You can leave money for a pet in your will, but you cannot protect it with a pet trust if you live in Minnesota. One pet parent is trying to change this.
A number of states—including California, Wisconsin and New York—have adopted laws that allow pet owners to create pet trusts, which allow pet owners to designate money to be used for the care of their beloved animal companions after the owners pass away. As of this writing, Minnesotans may leave money for their pet, but there is no way to ensure that the money is spent on the pet's care.
WDAY.com reported in "Who will care for your pet when your die? Trust bill proposed" that Rep. Dennis Smith, most likely along with his dog Reagan (serving as a special four-legged lobbyist), planned to make the case to his colleagues that it was time for Minnesota to end its unique designation.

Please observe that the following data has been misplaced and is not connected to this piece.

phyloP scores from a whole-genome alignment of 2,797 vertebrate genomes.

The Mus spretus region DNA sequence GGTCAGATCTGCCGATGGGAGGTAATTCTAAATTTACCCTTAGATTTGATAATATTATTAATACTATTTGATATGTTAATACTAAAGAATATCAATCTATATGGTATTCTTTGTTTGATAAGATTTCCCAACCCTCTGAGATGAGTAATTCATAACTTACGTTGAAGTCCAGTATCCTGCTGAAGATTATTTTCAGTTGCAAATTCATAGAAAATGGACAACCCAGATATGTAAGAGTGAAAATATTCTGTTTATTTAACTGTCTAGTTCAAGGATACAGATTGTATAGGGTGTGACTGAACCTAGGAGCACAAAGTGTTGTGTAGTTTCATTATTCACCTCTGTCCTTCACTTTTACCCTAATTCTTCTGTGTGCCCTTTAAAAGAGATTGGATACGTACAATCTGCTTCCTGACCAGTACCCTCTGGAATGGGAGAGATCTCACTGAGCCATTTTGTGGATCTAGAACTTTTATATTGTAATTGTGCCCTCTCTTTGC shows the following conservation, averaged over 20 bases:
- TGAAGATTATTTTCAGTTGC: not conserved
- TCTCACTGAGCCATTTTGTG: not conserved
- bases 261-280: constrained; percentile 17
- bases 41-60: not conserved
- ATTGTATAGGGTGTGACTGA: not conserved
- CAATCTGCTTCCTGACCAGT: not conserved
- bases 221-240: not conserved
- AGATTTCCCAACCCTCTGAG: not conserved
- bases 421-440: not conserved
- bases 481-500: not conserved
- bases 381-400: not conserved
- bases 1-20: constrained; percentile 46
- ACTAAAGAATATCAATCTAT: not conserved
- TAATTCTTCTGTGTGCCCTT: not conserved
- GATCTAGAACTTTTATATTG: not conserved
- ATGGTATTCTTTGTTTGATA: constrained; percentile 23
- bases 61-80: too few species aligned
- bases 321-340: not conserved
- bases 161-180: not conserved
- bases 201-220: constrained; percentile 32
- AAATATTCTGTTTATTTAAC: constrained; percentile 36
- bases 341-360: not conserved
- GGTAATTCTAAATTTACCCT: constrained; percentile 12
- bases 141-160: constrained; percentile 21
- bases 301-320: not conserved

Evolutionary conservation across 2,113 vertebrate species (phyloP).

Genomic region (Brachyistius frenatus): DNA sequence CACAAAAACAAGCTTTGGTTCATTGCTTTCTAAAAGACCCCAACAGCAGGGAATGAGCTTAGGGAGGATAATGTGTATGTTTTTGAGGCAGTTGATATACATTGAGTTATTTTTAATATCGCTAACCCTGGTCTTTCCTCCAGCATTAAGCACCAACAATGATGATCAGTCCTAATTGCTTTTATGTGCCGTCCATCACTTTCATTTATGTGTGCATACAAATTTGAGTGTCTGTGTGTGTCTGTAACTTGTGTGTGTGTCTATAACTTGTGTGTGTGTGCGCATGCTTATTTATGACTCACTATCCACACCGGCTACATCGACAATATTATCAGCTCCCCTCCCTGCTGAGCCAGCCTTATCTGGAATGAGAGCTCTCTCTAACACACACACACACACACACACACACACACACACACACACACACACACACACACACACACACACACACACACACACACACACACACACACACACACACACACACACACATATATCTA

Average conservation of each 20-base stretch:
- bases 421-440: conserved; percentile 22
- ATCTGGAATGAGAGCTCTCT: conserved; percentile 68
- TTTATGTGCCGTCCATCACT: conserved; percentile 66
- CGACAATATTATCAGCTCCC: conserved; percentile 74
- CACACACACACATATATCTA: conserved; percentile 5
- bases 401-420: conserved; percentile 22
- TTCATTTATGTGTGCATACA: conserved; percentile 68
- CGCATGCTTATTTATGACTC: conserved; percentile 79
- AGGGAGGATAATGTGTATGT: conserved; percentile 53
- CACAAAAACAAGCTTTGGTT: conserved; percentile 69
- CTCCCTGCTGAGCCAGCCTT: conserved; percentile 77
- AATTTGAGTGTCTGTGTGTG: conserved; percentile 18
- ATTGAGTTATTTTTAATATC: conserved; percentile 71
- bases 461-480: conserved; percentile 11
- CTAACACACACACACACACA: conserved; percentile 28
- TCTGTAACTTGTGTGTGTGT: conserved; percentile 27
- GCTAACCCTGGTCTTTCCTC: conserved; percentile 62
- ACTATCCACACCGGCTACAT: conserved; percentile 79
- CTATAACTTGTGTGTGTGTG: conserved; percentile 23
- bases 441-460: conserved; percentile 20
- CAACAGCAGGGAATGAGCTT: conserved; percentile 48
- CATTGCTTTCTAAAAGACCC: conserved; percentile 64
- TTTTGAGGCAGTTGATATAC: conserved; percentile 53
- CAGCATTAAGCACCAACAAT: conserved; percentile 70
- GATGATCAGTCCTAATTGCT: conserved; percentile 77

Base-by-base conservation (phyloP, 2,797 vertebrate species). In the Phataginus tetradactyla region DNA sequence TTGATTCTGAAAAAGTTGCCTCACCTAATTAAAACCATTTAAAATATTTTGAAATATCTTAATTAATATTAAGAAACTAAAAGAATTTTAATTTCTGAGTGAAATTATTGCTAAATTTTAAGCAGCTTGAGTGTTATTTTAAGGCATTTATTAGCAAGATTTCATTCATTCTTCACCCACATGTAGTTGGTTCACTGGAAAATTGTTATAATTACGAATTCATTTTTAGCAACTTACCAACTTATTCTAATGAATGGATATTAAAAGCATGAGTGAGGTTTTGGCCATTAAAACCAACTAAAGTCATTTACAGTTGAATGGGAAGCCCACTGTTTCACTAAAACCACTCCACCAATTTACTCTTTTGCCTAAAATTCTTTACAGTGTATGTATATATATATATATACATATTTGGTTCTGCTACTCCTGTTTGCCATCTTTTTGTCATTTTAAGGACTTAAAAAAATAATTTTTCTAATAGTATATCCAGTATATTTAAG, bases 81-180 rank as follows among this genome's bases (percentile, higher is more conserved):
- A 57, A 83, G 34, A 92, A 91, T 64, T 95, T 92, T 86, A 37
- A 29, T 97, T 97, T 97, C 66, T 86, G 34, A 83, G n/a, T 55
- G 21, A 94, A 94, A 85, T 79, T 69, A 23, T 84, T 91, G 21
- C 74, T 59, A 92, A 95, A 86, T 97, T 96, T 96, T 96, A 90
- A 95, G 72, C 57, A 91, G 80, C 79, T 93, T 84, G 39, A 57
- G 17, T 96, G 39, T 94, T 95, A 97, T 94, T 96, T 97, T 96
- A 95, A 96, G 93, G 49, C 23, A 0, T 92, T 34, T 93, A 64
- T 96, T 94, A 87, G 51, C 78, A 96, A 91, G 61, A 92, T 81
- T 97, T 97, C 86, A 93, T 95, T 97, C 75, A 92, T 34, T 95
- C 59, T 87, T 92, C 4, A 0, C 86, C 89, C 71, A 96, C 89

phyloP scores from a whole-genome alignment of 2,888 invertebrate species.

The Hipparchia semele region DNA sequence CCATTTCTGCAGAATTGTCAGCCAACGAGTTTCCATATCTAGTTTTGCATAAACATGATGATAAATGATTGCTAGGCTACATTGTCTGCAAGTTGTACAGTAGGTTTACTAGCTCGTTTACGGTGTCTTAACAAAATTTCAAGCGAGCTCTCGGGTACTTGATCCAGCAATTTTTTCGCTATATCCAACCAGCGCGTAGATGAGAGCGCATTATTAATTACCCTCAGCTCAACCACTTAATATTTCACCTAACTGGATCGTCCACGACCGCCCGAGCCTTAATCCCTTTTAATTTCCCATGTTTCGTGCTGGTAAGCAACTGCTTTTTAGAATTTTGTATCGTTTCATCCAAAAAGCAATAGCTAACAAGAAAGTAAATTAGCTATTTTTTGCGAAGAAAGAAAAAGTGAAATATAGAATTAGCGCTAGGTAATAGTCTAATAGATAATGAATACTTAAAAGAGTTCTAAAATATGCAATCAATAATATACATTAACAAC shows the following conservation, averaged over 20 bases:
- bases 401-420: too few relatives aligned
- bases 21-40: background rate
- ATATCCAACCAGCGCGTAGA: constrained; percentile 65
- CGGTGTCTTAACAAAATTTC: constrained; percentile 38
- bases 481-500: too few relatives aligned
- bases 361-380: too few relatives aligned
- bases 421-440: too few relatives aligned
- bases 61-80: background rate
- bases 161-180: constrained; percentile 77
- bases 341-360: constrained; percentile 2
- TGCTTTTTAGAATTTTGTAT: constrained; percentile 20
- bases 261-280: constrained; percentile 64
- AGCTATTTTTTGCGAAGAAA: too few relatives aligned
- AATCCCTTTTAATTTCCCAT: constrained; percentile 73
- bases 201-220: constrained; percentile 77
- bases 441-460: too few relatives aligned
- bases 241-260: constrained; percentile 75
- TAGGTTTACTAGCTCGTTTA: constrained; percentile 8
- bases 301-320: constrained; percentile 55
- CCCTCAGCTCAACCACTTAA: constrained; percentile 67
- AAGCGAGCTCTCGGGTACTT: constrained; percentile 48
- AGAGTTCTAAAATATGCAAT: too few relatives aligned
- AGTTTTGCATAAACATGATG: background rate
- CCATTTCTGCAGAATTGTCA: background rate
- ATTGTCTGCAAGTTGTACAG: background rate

Smith is an animal lover who has at least two photos of his golden retriever mixed-breed pup in his legislative office in Saint Paul. He also has Reagan, along with his wife and children, on his campaign website. As an attorney, Smith commented that he sees his clients make gifts to their animals in their estate planning about one third of the time.
Under current state law in Minnesota, residents may designate money in their wills for their pets, but there's no legal requirement that the cash be spent on the animals. This is not the same as in other states that allow for animal trusts. In a trust, any cash left for the care of an animal must legally be spent on Fido or Spot. When he, she or it dies, any money remaining in the trust could go to other heirs or be distributed as instructed in the trust or as determined by the probate court.
Wisely, the terms of the animal trust could be prepared to ensure that payment for care is made if the owner becomes incapacitated. The pet trust can't be used to avoid debt or shrink estate taxes, which means that the state will not lose any estate tax revenue by passing the law.
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